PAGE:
EMA recommends 11 new medicines for approval following July meeting

Dapivirine Vaginal Ring (dapivirine) and Blenrep (belantamab mafodotin) have been recommended for approval by the EMA’s CHMP, along with nine other medicines.

Medicines and pills

The European Medicines Agency’s (EMA) human medicines committee (CHMP) has recommended eleven medicines for approval at its July 2020 meeting, including a medicine for use in countries outside the EU.

The CHMP adopted a positive opinion for Dapivirine Vaginal Ring (dapivirine), used to reduce the risk of infection with the human immunodeficiency virus type 1 (HIV-1), in combination with safer sex practices when oral pre-exposure prophylaxis is not used, cannot be used or is not available. Placed in the vagina, the ring slowly releases the antiretroviral medicine dapivirine over a period of 28 days.

This is the eleventh medicine recommended by EMA under EU Medicines for all (EU-M4All), a mechanism that allows the CHMP to assess and give opinions on medicines that are intended for use in countries outside the EU. 

The Committee recommended granting a conditional marketing authorisation for Blenrep (belantamab mafodotin), a new antibody-drug conjugate for adult patients with relapsed and refractory multiple myeloma who no longer respond to treatment with an immunomodulatory agent, a proteasome inhibitor and a CD-38 monoclonal antibody. 

The CHMP gave a positive opinion for Adakveo (crizanlizumab) for the prevention of recurrent vaso-occlusive crises in patients with sickle cell disease and Arikayce liposomal (amikacin) for the treatment of non-tuberculous mycobacterial lung infections caused by Mycobacterium avium Complex in adults with limited treatment options who do not have cystic fibrosis.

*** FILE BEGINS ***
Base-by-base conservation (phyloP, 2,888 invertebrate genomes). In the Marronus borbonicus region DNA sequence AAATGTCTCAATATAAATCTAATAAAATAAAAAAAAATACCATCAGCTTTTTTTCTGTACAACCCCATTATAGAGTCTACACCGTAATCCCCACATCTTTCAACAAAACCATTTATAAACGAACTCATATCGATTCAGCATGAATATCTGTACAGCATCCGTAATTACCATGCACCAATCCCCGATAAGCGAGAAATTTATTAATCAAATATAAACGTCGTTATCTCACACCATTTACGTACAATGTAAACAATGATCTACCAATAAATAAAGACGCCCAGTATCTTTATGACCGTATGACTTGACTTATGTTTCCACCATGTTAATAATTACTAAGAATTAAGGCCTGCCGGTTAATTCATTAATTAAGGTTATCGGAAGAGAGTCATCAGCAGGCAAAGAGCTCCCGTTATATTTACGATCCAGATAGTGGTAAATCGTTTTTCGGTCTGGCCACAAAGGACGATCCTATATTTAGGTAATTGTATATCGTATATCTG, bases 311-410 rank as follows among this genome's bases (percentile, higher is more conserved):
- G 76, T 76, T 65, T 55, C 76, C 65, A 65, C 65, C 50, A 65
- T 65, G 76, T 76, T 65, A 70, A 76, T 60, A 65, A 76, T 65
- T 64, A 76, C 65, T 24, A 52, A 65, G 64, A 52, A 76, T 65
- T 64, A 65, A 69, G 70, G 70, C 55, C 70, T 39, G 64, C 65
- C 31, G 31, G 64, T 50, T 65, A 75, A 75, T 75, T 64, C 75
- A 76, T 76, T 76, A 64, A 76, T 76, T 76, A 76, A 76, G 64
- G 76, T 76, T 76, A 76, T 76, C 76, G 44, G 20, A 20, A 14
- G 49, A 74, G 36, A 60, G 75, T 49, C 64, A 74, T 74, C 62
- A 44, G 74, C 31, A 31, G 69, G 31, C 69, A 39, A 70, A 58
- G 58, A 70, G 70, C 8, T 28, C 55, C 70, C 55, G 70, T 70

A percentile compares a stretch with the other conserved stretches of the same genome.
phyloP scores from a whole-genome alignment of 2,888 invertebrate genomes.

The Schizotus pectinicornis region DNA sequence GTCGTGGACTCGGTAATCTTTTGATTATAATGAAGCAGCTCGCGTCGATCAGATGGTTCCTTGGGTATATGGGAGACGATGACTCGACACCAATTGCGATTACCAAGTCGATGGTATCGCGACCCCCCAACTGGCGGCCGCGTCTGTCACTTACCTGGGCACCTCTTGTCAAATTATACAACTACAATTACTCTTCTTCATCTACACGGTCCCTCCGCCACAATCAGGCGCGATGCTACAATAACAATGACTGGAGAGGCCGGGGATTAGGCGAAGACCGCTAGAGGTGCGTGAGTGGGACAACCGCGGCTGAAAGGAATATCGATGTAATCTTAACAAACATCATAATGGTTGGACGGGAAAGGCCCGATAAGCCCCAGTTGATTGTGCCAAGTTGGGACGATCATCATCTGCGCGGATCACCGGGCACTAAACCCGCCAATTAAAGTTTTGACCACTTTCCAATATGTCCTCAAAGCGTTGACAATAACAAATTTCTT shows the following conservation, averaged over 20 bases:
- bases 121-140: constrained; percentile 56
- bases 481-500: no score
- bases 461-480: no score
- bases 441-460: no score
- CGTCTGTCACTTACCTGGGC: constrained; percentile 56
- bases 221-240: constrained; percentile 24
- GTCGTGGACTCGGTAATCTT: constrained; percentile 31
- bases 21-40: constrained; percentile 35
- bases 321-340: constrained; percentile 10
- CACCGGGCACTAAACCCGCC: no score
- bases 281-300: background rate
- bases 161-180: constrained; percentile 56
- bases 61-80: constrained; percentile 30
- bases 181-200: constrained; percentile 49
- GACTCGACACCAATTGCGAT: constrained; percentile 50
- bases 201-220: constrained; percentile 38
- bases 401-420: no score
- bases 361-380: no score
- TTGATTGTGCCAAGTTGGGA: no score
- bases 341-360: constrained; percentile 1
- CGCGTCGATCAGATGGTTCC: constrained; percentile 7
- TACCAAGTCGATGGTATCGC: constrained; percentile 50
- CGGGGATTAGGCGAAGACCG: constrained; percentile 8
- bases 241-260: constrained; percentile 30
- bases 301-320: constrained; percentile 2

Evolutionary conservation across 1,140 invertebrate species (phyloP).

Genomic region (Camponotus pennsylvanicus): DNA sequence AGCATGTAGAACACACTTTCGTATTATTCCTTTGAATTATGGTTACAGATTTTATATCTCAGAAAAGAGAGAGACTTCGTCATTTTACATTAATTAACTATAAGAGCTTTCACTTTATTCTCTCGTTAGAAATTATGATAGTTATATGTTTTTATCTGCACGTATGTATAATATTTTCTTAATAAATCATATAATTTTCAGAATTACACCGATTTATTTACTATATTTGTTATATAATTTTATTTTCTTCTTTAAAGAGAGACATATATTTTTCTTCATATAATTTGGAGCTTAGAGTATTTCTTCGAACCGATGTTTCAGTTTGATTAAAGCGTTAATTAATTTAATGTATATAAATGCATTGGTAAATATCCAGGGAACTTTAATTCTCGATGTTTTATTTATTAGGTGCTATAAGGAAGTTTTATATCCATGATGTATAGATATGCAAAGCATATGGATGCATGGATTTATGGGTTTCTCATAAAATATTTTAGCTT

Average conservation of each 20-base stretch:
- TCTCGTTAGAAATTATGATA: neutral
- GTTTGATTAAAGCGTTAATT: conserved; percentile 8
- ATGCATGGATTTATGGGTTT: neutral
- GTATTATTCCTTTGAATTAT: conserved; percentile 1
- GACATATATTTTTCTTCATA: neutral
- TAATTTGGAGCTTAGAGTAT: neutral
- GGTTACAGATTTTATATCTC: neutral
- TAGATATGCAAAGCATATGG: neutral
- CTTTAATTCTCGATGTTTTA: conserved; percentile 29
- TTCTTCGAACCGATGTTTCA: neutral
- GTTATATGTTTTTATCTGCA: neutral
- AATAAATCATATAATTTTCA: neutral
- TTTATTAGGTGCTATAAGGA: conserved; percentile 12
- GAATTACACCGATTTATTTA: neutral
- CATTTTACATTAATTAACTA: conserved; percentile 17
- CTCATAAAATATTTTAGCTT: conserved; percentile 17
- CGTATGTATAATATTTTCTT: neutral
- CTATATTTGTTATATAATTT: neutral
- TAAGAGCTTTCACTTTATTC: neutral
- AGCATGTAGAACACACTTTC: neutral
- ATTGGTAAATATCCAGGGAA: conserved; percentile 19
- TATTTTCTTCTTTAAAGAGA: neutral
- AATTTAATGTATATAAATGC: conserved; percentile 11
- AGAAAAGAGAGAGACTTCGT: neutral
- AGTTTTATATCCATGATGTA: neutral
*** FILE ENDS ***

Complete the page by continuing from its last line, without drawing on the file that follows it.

Ayvakyt (avapritinib), for the treatment of adult patients with unresectable or metastatic gastrointestinal stromal tumours harbouring the platelet-derived growth factor receptor alpha D842V mutation, was also recommended for marketing authorisation. 

The Committee adopted a positive opinion for Calquence (acalabrutinib) for the treatment of chronic lymphocytic leukaemia, a type of cancer affecting white blood cell called lymphocytes as well as Jyseleca (filgotinib) for the treatment of rheumatoid arthritis.

The CHMP further recommended granting a marketing authorisation for Zynrelef (bupivacaine/meloxicam) for the treatment of post-operative pain.

The biosimilar medicine Equidacent (bevacizumab) received a positive opinion for the treatment of carcinoma of the colon or rectum, breast cancer, non-small cell lung cancer, renal cell cancer, epithelial ovarian, fallopian tube or primary peritoneal cancer and carcinoma of the cervix.

Two generic medicines were recommended for marketing authorisation: Arsenic trioxide medac (arsenic trioxide), for the treatment of acute promyelocytic leukaemia (blood cancer) and Fampridine Accord (fampridine), intended to improve walking of adult patients suffering from multiple sclerosis with walking disability.

The Committee recommended extensions of indications for Crysvita, HyQvia, Imbruvica, Imfinzi, Kalydeco, Latuda, NovoThirteen, Prezista and Shingrix.

The CHMP also announced it has started a review of the results from the RECOVERY study arm that involved the use of dexamethasone in the treatment of patients with COVID-19 admitted to hospital. The review aims to provide an opinion on the results of the study and in particular the potential use of dexamethasone for the treatment of adults with COVID-19. 

Negative opinions

However, the CHMP adopted negative opinions recommending the refusal of marketing authorisations for Elzonris (tagraxofusp) and Gamifant (emapalumab).

The Committee recommended the suspension of the marketing authorisations of generic medicines tested by Panexcell Clinical Laboratories at its site in Mumbai, India. The recommendation comes after Austrian and German inspectors found irregularities in how the company carried out bioequivalence studies, which are used to show that a generic medicine produces the same amount of active substance in the body as the reference medicine.